Category: Drugs

They Can’t Even Give It Away: Global Charity Rejects Free Vaccines

vaccine-shotDoctors Without Borders /Médecins Sans Frontières (MSF) has decided to reject a donation of one million doses of pneumonia vaccine from Pfizer, Inc. The global health charity’s convoluted reasoning goes like this:

There is No Such Thing as “Free” Vaccines

Pneumonia claims the lives of nearly one million kids each year, making it the world’s deadliest disease among children. Although there’s a vaccine to prevent this disease, it’s too expensive for many developing countries and humanitarian organizations, such as ours, to afford.

Free is not always better. Donations often involve numerous conditions and strings attached, including restrictions on which patient populations and what geographic areas are allowed to receive the benefits.

Critically, donation offers can disappear as quickly as they come. The donor has ultimate control over when and how they choose to give their products away, risking interruption of programs should the company decide it’s no longer to their advantage.

This remarkable document goes on to praise GSK, a competitor of Pfizer’s, for having declined to offer pneumonia vaccines for free, but instead offer them for $3.05 per dose to all humanitarian organizations. I don’t know about you, but I will take free over three bucks any day.

Mixed News on Generic Drug Approvals

captureA response to expensive patented medicines is generic competitors. The U.S. has struck a pretty good balance between innovation and low prices through the Hatch-Waxman (1984) Act, which specified patent terms for newly invented medicines, and a pathway for generic competitors to enter the market after a period.

One obstacle to generic entry in recent years was a very slow approval process at the Food and Drug Administration. This led to a backlog, which was unexpected because one important benefit of Hatch-Waxman was that generic competitors did not have to replicate the expensive clinical trials innovative drug-makers had to carry out to receive the FDA’s approval.

The FDA’s Office of Generic Drugs (OGD) considers approving generic copies of drugs upon receipt of an Abbreviated New Drug Application (ANDA) from the manufacturer. The system changed under a law passed in 2012, the Generic Drug User Fee Act (GDUFA). Recent data show improvement:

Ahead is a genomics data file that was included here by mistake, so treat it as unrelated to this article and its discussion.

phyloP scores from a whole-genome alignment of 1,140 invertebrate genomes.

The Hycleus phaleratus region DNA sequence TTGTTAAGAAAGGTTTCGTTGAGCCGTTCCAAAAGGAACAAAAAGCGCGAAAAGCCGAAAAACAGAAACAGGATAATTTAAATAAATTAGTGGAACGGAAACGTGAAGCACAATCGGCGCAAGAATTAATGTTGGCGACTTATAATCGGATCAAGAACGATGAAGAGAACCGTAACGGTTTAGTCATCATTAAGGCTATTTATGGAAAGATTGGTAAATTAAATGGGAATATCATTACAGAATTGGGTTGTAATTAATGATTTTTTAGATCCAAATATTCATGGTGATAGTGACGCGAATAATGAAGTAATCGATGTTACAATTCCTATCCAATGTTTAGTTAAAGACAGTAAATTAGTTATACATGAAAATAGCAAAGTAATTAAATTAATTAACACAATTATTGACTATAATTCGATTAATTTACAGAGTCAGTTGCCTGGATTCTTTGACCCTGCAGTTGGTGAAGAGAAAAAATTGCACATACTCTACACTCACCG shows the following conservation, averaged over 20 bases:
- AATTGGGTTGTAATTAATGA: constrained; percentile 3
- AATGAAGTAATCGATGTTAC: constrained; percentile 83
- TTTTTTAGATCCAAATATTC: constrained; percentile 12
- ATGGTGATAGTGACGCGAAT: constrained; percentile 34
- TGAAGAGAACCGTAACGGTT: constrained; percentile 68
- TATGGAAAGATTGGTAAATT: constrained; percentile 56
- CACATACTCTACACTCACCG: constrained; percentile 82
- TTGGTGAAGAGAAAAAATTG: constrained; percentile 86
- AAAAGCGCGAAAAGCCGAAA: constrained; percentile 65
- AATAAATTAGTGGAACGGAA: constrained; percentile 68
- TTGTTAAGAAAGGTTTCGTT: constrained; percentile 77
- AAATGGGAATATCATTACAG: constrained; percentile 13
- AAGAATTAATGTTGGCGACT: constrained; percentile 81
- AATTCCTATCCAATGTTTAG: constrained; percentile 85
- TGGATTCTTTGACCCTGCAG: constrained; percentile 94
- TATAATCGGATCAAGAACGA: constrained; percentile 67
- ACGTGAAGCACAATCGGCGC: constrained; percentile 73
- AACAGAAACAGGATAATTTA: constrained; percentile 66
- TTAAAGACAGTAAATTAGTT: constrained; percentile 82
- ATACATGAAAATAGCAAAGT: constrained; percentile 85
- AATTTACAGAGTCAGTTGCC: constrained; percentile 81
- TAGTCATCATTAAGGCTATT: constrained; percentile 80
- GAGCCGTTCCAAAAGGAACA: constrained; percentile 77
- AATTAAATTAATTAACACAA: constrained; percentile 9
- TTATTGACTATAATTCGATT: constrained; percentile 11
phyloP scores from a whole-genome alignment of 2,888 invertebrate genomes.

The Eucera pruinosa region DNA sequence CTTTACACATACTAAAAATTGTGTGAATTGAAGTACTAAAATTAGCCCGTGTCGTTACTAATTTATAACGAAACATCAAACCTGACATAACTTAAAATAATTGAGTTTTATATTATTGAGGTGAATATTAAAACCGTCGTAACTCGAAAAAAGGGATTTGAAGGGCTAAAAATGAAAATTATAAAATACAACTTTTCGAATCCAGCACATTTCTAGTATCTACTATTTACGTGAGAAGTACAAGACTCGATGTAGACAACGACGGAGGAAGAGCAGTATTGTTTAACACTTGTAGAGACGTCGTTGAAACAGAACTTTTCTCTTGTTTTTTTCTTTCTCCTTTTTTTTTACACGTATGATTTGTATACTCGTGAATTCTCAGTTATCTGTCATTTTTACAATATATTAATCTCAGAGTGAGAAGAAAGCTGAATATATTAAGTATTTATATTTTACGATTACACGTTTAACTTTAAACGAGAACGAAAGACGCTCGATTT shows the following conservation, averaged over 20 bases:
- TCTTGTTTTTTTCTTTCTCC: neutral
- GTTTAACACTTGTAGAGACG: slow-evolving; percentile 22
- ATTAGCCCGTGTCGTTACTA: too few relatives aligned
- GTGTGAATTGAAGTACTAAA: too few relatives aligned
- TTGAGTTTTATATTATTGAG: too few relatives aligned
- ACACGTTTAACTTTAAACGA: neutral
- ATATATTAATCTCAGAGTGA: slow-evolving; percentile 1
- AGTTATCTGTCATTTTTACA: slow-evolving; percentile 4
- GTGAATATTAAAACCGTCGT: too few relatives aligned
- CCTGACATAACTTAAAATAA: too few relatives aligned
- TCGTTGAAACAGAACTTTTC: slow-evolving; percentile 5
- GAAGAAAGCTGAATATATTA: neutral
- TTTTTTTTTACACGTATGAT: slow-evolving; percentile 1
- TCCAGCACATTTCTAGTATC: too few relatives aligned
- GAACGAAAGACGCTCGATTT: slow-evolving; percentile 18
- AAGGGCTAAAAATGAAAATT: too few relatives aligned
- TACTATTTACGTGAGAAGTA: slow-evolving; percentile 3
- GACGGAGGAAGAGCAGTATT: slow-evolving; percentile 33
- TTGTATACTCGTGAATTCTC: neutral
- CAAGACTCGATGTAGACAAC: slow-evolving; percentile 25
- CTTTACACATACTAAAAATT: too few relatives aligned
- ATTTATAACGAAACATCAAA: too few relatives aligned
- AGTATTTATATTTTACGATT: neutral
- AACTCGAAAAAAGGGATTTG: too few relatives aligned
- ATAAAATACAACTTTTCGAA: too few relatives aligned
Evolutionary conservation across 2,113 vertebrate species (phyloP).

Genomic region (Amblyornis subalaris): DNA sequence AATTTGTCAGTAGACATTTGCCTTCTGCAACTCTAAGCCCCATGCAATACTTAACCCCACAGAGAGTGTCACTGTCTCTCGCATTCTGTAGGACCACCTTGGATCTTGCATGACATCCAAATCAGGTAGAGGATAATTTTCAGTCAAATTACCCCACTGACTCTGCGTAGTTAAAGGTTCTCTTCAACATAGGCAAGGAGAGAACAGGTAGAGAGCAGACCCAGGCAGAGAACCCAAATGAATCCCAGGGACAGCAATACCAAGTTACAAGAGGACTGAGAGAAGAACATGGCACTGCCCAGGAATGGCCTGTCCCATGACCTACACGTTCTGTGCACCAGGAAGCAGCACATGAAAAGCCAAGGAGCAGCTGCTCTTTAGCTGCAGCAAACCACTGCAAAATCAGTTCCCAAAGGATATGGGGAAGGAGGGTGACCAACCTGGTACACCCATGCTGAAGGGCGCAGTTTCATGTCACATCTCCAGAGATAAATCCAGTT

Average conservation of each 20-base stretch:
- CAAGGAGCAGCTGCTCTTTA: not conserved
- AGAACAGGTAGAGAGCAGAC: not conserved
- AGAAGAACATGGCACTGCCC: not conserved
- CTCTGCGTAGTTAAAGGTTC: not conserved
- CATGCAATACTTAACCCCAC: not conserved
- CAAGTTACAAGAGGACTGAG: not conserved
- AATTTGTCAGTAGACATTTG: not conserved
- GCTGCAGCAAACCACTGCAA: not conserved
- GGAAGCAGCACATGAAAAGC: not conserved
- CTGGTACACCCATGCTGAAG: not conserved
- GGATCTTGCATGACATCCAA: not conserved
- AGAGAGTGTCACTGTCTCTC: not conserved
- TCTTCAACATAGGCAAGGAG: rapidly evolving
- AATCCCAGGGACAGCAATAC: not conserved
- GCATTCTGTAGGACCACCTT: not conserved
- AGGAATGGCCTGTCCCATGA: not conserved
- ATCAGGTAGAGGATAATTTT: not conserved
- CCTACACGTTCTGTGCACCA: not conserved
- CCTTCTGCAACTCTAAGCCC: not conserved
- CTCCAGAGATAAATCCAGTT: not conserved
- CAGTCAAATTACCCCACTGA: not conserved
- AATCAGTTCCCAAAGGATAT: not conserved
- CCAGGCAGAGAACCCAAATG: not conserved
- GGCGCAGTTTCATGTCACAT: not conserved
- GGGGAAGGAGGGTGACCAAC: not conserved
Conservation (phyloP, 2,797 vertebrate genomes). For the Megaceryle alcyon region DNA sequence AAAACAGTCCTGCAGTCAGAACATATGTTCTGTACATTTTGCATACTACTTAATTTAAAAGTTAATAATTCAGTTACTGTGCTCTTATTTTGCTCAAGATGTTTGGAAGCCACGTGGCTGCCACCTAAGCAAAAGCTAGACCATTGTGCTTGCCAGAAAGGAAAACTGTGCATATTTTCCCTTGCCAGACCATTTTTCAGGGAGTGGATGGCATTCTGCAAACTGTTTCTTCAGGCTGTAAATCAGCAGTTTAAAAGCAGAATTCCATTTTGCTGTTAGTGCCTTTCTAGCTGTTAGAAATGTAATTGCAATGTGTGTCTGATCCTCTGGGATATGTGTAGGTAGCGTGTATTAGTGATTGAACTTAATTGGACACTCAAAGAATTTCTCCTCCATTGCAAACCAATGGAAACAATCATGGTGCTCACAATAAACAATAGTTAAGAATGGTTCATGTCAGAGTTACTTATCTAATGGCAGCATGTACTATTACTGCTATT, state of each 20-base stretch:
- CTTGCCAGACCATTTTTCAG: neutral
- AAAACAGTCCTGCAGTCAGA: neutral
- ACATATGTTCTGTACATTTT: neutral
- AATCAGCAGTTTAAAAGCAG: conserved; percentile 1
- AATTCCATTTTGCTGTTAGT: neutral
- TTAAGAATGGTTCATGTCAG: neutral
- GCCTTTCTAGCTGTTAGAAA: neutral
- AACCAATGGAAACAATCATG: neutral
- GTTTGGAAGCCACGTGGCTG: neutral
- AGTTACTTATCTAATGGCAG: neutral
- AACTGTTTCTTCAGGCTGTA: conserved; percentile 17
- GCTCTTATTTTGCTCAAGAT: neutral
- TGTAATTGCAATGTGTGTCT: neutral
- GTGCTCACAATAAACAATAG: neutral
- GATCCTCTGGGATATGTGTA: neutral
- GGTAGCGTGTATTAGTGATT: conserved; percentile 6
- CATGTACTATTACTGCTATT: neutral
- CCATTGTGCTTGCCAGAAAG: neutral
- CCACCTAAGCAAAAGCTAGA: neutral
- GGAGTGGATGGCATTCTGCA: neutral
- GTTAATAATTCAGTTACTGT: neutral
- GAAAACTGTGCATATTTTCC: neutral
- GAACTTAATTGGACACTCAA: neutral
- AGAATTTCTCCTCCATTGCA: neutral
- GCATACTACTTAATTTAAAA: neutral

EpiPen Maker Lobbied U.S. Preventive Services Task Force

According to a report in the Washington Examiner, drug maker Mylan lobbied the U.S. Preventive Services Task Force to require insurers to pay the full price of EpiPens by deeming the drug delivery device a preventative measure. Under the Affordable Care Act, health plans must cover preventive services 100% without cost-sharing regardless of whether deductibles have been met. EpiPens are used by people with severe allergies who go into anaphylactic shock.  They are not used to prevent anaphylaxis, they treat the symptoms once it occurs. For example, under ACA regulations, a flu shot is a preventive medicine. Once you have the flu, seeing your doctor for Tamiflu would be a treatment, not a prevention.

Who Benefits From The “Right to Try” Experimental Medicines?

doctor-mom-and-sonThe Goldwater Institute has had great success getting states to pass “Right to Try” laws. Right to Try allows a desperately sick patient to take an experimental new medicine before the FDA has approved it.

Since I last wrote about this policy in November 2014, 31 states have passed Right to Try. Further, U.S. Senator Ron Johnson (R-WI) has tried to get a federal Right to Try law through the U.S. Senate.

However, there has been push-back. According to Allison Bateman-House of NYU Langone Medical Center, “there is no confirmed instance of anyone getting a drug through Right to Try.” Jonathan Friedlaender, a survivor of advanced metastatic melanoma, has written a compelling essay in Health Affairs, which concludes Johnson’s proposed federal law would not improve access to experimental medicines.

The problem has two parts:

Hillary’s Campaign to Lower Drug Costs is a Real Downer

captureSpending on prescription drugs has grown tremendously over the past few decades. This is mainly due to the increase in the number of diseases and conditions treated using drug therapy. The truth is: most drugs are dirt cheap! However, a small portion — maybe 1 or 2 percent — are rather costly. As a result of that small percentage, drug prices have become a campaign issue accompanied by plethora of bad ideas.